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First Arduino Attempt

Inspired by Joergen Geerds, I decided that during the coming travel I will play with an Arduino to control my camera. Before departure I needed to:

  • get the necessary hardware
  • assemble and test it
  • get the integrated development environment (IDE) up and running

The user interface was the critical bottleneck of the process. Joergen uses a single button and a Nokia LCD. Besides that I could not find the parts close enough to be delivered in time, I wanted something more expandable. I found the TouchShield Slide from Liquidware. The rationale behind buying a touchscreen (and the bigger of the two available) is flexibility in designing the user interface.

The guys at Liquidware have been very helpful. Justin Huynh made an extra run to UPS for me, to get the hardware delivered in time. Mike Gionfriddo patiently helped me on the learning curve with very fast reply to my email support requests. When I had an issue with the IDE Christopher Ladden  helped me understand the errors and correct them. Liquidware, highly recommended!

In the end, rather than using the downloadable binary IDE for OSX and Windows, I built it straight out of github. This had the extra bonus that I could build it for my Ubuntu notebook as well, although I have not had time to test the Ubuntu build – the “hello world” was all done on a Windows workstation.

TouchShield Slide

Assembling the hardware went OK despite me having two left hands. I had not done soldering work for years. The difference between my setup and Joergen’s is that I put a 10kOhm resistor on the transistor’s base, and I put it on pin 12.

A quick “hello world” on the touchscreen before packing. Too bad there was no power outlet in the plane, so I’ll have to wait for the next free moment to start coding.

Right now this hardware is just for an intervallometer. Beyond this, there are many shields in the Arduino universe and my intention is to use a few of them.

There is a shield to control stepper motors. One step closer to an automated pano head.

There is a USB host shield. With a little bit of digging and/or reverse I hope for finer control my Canon dSLR via USB.

There is a GPS shield for geolocation, and a wireless shield, and an ethernet shield, and… the sky is the limit. Open Source hardware, so great!

I was finished just in time for packing. I did not have a neat box for it, though. It will be fun at border control, with all those wires.

LGM Day 3, Day 4, Follow Up

Days went by so quick, so here is a summary.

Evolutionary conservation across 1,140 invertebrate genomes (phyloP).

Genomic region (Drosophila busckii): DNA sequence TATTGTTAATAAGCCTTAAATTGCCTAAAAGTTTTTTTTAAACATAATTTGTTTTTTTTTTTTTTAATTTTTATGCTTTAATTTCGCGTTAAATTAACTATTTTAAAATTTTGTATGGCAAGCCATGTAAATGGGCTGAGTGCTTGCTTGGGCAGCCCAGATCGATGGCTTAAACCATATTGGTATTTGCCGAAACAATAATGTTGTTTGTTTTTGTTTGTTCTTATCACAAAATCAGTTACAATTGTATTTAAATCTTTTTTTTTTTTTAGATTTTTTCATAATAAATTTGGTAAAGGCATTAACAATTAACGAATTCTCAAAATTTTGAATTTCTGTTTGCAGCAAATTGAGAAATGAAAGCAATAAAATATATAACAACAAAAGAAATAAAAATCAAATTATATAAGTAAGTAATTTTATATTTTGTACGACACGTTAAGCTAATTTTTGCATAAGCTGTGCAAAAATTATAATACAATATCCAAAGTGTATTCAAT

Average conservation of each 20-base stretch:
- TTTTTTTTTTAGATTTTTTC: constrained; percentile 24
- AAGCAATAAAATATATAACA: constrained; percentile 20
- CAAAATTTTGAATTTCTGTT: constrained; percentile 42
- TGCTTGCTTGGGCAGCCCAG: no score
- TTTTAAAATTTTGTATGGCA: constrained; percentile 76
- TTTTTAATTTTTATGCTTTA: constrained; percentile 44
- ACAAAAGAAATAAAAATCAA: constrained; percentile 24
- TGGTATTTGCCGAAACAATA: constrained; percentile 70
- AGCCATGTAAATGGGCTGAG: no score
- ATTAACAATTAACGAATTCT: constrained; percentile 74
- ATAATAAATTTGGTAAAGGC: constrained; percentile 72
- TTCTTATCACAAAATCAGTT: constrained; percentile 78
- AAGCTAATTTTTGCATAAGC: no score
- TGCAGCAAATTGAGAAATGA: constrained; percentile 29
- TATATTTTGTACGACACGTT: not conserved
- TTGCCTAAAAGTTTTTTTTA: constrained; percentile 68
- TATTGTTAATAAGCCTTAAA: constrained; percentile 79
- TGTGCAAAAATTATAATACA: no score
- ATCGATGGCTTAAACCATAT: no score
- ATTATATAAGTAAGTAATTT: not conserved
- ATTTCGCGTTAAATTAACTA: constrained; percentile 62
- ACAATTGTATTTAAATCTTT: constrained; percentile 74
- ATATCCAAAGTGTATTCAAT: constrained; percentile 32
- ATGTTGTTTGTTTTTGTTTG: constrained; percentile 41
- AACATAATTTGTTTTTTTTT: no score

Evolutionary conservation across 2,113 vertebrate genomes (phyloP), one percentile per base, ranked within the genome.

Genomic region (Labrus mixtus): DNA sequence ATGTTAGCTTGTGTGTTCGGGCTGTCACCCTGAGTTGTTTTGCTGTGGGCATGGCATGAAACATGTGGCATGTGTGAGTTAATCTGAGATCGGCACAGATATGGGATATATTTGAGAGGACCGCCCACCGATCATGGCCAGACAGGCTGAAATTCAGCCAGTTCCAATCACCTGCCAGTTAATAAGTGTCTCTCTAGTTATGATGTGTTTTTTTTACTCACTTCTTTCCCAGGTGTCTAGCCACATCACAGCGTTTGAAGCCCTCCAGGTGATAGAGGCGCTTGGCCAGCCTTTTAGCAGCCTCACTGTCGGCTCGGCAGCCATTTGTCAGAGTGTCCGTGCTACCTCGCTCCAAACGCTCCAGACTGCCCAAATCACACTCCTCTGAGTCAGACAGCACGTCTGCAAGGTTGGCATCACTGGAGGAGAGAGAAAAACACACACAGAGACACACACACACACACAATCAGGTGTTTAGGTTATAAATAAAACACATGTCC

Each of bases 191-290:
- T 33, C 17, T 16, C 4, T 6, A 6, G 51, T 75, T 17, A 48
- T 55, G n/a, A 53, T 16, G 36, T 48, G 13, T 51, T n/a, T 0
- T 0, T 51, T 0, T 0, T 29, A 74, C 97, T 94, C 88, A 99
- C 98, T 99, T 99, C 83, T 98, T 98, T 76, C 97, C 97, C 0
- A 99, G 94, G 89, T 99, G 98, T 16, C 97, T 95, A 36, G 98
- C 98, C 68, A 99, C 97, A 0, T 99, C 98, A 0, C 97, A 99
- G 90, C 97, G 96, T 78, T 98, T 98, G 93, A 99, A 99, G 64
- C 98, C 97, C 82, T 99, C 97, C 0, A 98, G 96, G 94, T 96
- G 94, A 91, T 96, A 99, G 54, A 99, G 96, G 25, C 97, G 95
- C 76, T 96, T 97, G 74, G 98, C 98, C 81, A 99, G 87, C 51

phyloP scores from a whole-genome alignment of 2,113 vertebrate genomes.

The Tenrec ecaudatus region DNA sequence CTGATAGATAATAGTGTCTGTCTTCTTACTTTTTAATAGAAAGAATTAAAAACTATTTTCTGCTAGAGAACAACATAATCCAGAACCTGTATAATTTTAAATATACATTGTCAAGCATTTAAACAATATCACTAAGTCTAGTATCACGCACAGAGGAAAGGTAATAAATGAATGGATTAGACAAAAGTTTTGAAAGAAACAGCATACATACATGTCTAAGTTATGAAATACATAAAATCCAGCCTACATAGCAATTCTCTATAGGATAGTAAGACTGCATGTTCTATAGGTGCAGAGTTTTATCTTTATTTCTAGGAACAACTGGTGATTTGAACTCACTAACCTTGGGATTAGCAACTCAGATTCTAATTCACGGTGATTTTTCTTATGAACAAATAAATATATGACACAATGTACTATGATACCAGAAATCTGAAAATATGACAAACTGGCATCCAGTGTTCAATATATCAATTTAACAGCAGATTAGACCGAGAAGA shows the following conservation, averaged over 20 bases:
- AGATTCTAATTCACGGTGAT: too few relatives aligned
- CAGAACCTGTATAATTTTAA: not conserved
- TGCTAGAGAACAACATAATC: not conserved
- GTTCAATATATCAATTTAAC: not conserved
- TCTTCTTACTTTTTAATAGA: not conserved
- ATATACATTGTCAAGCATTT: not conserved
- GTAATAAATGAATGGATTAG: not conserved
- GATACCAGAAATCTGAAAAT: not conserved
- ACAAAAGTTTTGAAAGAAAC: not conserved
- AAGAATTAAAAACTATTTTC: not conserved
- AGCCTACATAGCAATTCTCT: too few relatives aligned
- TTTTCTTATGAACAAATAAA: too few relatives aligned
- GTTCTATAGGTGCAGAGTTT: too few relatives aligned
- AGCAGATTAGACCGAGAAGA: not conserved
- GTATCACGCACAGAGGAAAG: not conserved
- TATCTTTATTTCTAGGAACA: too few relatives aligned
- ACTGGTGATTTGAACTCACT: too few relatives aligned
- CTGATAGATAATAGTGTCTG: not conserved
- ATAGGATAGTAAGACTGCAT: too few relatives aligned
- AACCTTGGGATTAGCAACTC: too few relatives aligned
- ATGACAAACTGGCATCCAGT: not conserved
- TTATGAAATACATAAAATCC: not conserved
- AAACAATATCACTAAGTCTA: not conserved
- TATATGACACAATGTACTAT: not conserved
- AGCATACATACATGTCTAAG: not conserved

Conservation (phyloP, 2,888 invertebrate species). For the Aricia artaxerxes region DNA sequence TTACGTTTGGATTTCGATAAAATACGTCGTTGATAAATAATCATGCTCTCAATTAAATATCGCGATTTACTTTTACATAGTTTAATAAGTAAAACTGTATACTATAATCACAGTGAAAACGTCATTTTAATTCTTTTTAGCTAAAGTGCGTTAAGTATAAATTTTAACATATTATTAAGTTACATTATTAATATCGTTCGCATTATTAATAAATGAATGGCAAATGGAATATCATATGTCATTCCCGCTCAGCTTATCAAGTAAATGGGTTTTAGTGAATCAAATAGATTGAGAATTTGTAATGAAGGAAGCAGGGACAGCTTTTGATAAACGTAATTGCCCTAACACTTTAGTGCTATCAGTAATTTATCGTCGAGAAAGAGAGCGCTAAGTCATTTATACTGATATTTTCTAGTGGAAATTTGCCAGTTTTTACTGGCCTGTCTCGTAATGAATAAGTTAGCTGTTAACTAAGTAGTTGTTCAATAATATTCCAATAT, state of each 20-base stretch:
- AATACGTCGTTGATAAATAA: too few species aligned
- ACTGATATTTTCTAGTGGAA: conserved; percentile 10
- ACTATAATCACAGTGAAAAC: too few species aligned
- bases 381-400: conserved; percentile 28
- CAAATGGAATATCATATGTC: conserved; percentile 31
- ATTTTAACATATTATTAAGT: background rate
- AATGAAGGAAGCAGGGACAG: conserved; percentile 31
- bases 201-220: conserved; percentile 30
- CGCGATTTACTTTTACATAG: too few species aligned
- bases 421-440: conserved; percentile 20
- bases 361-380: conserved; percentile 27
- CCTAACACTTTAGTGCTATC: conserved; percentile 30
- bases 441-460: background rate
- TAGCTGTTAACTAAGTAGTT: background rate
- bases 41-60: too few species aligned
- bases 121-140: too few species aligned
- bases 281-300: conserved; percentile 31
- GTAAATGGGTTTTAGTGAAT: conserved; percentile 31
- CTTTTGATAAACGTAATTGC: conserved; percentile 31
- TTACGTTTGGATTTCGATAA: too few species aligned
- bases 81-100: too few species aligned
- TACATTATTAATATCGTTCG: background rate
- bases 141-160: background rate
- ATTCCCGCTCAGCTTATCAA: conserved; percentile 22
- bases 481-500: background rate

Day three was intense. The presentations were very interesting, particularly those of Andrew Mihal about Enblend-Enfuse and about GPU stitching. In the evening we had the conference supper, a very pleasant social event at which I learned from about Øyvind’s Now By Then installation and got a chance to purchase one of the last “Architecture Fiver“‘s  that Stani brought along for his talk. He also patiently gave me an insight into the thinking pattern of curators, lifting my morale from the previous day.

On day four I had a near-death experience. Since Tom Sharpless could not attend, I picked up his slide and hosted the talk. In the morning I prepared my notebook in dual display mode, so that on one display I can run the demonstrations of Panini, MathMap and Hugin, while on the other display I had my notes, which I kept editing until shortly before my talk. Without saving. Disaster strikes when I connect the notebook to the projector. My notebook’s native resolution is 1400×1050, too much for the projector to handle. Must restart X. Lose all presets and notes! I froze on the spot. Had to cut on a few gimmicks such as recording the talk with the catadioptric lens or shooting a stitched panorama during the talk (I made the move with the camera around the tripod, but had no available brain cycles to even think of setting the exposure or pressing the real button. I felt like a zombie and was disappointed at my performance which I felt was terrible, although a look at its recording comforted me: it was not that bad after all, even if I forgot to say half the things I wanted to say, the live demo and the interaction with the public were not that catastrophic.

The good news from day four was that Sébastien and Vincent debugged the flat display in extremis so that people walking out of for the lunch break passed by and could admire Guillaume’s stunning Boulevard Bancel (we’ll gladly admit that once this was on screen and working we pulled the cables on the slide show so that nothing can go wrong. Proper slide show the next time).

Since the cafeteria was closed on Sunday, we had to order pizzas for lunch, which was great as it inspired more exchanges before the last presentations. In the end, I even got the honor of shooting the official group picture, and to offer some of the present teams a panorama inside a panorama in the Cyclorama, while our team helped folding up the exhibit canvases.

After protracted good byes, I drove eastwards with Alexandre and Pablo. Alexandre only joined us for a tour of Québec-City. Pablo continued with us to Boréalie before I drove him back to Montréal for his flight on Wednseday. The rest of the week, and the weekend, I had to catch up with pent up business. Particularly the weekend was difficult, with a few difficulties upgrading servers remotely from FreeBSD 6.3 to FreeBSD 7.2 (the worse thing is that all manipulations worked well on the guinea-pig server in the office that is pretty much an exact mirror of the servers to be upgraded).

I still made time on Sunday evening for another quick hop to Montréal, and I am happy I did. Joergen Geerds was visiting for the weekend with his girlfriend. Interesting people.